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Gary Cioffi - 12.14.11

Interviewed by: Christian Wagner (12/14/11)
Ever wondered what life as producer is like? Gary Cioffi is known for working bands like Transit and Four Year Strong. Today, we give you insight on what it takes to be a producer. Thanks to Gary and Marc V. at the IBA Agency for making this possible.

1. Please introduce your name and what you do?

My name is Gary Cioffi. I produce records, and I'm a dad.

2. Can you give a small background of your studio?

I started recording when I was 15. My father bought me a Tascam 4-track. I started in my parentsí basement with 2 small rooms. At 18 I bought a Mac and a ProTools rig. From here on I started collecting all sorts of vintage gear and recording a bunch of friendsí bands. My whole family is musicians. My dad plays drums, my brother Mike plays drums, Torre my youngest brother plays guitar in Transit, my cousin Steve Riley is the drummer for the 80's metal band L.A. Guns, all of my Mom's brothers play guitar. So our family has more musicians than most. This was a huge part of wanting to record and why I started the studio.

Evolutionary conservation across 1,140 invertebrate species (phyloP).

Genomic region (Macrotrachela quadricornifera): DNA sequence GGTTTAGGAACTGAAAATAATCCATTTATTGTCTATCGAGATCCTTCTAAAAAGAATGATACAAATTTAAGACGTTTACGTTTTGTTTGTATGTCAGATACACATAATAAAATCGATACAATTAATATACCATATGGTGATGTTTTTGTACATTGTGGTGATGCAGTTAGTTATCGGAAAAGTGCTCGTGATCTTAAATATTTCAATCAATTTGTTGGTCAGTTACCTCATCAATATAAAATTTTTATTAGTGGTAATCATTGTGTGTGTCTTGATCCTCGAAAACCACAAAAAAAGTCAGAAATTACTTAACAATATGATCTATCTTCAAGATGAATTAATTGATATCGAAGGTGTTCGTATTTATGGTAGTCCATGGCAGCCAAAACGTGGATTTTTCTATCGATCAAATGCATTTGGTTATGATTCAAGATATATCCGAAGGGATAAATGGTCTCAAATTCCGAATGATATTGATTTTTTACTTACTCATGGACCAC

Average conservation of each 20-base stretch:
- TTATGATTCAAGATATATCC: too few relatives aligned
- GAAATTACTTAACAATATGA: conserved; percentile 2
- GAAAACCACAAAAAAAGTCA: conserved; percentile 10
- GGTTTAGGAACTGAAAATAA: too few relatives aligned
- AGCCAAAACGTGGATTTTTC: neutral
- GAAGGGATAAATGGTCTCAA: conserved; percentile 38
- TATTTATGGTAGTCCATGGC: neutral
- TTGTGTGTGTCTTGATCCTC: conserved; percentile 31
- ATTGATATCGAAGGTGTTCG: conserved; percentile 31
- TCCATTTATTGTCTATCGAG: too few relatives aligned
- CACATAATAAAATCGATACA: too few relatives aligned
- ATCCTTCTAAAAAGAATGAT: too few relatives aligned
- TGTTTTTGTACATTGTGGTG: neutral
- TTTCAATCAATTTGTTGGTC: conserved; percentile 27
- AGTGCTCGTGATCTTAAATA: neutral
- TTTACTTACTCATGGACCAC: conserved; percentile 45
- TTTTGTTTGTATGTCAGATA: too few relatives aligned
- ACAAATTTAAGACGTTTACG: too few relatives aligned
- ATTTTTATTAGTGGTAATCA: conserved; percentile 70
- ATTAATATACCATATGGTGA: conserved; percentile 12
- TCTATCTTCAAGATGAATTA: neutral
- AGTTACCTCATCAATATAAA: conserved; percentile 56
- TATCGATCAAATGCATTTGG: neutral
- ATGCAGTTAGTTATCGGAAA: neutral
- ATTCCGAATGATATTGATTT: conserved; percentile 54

3. What was your setup previous to your current studio?

It never really changed except I had to keep up with computers and software. The current studio is big and has more rooms so I can record bands live, which is the biggest life changer for me. I still have everything I owned from when I was 15. I never sold anything along the way; I just kept on building it up to where it is today.

4. How did you get involved in the Transit album?

A long story. Their drummer Daniel and I jammed when he couldn't tour with the band because of high school. I never met any of the other guys before. When they had to record their "Promise Nothing" 7 inch for Rise, Daniel had called me and asked If I wanted to do it, this was before my brother Torre had joined the band. They came down for a few days and we recorded it. A few weeks later Torre joined the band and they had plans to write their Rise debut "Listen and Forgive." I let them practice and pre-pro for a month in the studio, they loved the vibe at my place. A month after them writing the record they asked me to throw some mics up and record some material so they could work on vocals. I started to give them some tips and ideas, and really helped them with vocal melodies. At this point I think we were just all on the same page, and I really knew what they wanted to go for. It was a perfect fit.

5. You did pre-production with Four Year Strong for their new record? What was that experience like?